The Liberal Democrats believe people deserve a fair deal where everyone plays by the same rules – including those in Downing Street. We will fight for that fair deal with good schools, safe streets and high-quality healthcare.”

In her speech at the election count, Helen Morgan MP said:

"Tonight, the people of North Shropshire have spoken on behalf of the British people. 

"They have said loudly and clearly: 'Boris Johnson, the party is over'.

"Your government, run on lies and bluster, will be held accountable. It will be scrutinised, it will be challenged and it can and will be defeated.

"Across the country, the Liberal Democrats are taking on the Conservatives and winning."

Liberal Democrat MPs have been reacting to the news.

Even Ed, who is self-isolating at home after testing positive for Covid, celebrated the news.

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Vaccine passports give a false sense of security

by Liberal Democrats on Tue, 14 Dec 2021

Liberal Democrats have and always will support public health protections that work but the use of so called “vaccine passports'' provides a false sense of security.

Liberal Democrat MPs voted for new mask-wearing requirements and for changes to self-isolation rules. Because these measures will be effective.

The Government has lost sight of why they put forward these measures in the first place - to reduce transmission of the virus. The vaccines being given in the UK are highly effective at reducing the severity of Covid symptoms, the likelihood of admission to hospital and against the risk of death. But even those who are fully vaccinated can still spread the virus.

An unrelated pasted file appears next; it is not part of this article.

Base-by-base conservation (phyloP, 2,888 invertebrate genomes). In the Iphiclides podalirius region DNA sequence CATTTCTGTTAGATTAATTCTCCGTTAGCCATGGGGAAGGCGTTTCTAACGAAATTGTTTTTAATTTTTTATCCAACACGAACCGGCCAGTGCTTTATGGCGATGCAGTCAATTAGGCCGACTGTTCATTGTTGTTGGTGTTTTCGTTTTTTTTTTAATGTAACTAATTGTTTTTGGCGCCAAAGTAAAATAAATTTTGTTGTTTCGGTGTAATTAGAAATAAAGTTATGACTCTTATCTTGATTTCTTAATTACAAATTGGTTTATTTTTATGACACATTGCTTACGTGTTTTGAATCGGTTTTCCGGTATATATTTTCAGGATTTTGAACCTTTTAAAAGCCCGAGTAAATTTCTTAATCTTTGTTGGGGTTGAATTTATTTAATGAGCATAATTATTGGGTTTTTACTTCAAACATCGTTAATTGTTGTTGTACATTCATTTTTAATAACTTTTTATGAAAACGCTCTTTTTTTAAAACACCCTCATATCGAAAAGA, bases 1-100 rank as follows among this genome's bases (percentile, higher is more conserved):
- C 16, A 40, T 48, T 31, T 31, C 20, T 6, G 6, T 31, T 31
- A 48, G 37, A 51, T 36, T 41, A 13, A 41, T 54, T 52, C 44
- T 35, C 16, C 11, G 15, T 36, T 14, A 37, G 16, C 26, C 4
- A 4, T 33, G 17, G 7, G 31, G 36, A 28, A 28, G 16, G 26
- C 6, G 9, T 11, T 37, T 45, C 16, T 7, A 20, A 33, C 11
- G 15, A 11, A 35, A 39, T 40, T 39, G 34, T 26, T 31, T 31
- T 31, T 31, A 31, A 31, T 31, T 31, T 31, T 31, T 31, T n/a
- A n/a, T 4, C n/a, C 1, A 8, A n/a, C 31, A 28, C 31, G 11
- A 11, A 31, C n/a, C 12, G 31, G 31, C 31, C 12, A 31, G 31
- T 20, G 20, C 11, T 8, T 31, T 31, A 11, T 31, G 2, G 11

The most effective way of reducing transmission is with testing combined with rigorous tracing and supported isolation. Testing allows the vaccinated and unvaccinated alike to know whether they have Covid. This can be done quickly and easily with lateral flow testing.

The Government should scrap its plans to record people’s vaccination status on Covid passes and pursue testing as a more effective form of infection control.

Liberal Democrat MPs voted for new mask-wearing requirements and for changes to self-isolation rules.

Lateral flow tests are highly accurate. Although they came under intense scrutiny at the beginning of the pandemic over concerns about their effectiveness, subsequent research has shown that this is not the case.

Researchers from UCL found LFTs were more than 80% effective at detecting any level of Covid-19 infection and likely to be more than 90% effective at detecting who is most infectious when they use the test.

The Scottish Government has introduced vaccine passports and yet Omicron is spreading fast through community transmission in Scotland. The UK Government has put forward no official evidence that vaccine passports significantly reduce transmission despite repeated requests.

Recent studies have also suggested that vaccine passports might actually reduce some people’s willingness to get vaccinated in the UK, particularly among certain groups, such as those who are hesitant.

The Government should scrap its plans to record people’s vaccination status on Covid passes and pursue testing as a more effective form of infection control.